• Identify keywords that drive both organic and paid traffic. By strategically optimising your bidding and ad targeting for these keywords, you can reduce reliance on paid search, leading to a lower CPC. This way, you capture organic traffic without having to compete for every click.

Learn More: What Are Google Ads & How Do They Work?

Cost Per Click Vs Cost Per Impression

The pricing models of cost per click (CPC) and cost per impression (CPM) are employed in online advertising with distinct approaches.

  • CPC, or cost per click, is a model in which advertisers are billed for each click their ad receives.
  • This model is commonly utilised in pay-per-click (PPC) campaigns, where advertisers are only charged when a user actively clicks on their ad.
  • CPC is often chosen when the primary objective is to drive traffic or achieve specific conversions, as advertisers are solely responsible for paying for the actual clicks generated by their ads.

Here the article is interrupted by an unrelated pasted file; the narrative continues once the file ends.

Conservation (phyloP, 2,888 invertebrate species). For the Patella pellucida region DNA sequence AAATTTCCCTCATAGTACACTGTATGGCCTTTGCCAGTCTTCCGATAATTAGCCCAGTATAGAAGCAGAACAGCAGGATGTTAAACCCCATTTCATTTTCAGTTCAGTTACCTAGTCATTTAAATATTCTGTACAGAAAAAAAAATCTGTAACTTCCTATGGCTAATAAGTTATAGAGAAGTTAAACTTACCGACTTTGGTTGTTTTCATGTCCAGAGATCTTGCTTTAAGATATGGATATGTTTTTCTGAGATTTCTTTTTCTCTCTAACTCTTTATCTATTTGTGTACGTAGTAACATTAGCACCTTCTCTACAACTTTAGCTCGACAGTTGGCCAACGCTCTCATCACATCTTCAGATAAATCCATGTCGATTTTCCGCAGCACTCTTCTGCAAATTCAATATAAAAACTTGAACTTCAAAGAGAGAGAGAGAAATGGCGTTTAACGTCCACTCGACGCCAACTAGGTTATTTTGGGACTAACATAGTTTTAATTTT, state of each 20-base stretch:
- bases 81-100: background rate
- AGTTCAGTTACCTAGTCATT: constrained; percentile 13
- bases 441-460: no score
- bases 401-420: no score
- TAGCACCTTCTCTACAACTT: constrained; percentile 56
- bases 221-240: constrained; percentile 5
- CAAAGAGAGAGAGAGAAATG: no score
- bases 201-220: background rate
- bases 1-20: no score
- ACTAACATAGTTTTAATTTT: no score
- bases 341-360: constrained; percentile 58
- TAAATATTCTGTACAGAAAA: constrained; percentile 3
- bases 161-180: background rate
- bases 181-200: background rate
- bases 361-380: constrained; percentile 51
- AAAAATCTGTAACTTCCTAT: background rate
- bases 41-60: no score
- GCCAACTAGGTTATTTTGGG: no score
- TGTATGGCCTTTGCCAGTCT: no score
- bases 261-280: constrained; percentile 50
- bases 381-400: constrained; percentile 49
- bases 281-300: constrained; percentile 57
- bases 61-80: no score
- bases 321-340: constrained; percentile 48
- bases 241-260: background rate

On the other hand, CPM, or cost per impression:

  • Operates differently by charging advertisers for every thousand impressions or views their ad receives.
  • Irrespective of whether users interact with the ad or not, advertisers are billed based on the number of times their ad is displayed.
  • CPM is frequently employed when the goal is to enhance brand awareness or reach a broad audience, as advertisers pay for the exposure their ad receives.

To summarise, CPC emphasises the cost incurred for each click, while CPM focuses on the cost associated with impressions or views. The choice between CPC and CPM depends on the specific advertising goals and strategies of the advertiser.

Learn More: Comprehensive Guide on Conversion Rate Optimization


In conclusion, we have explored the concept of CPC, its significance as a prominent PPC metric, and acquired strategies to effectively reduce CPC while improving outcomes.

By gaining insights into user intent, analysing search volume and uncovering both seed and long-tail keywords, you can prioritise keywords with high purchase intent, focus on less competitive options and optimise your advertising budget.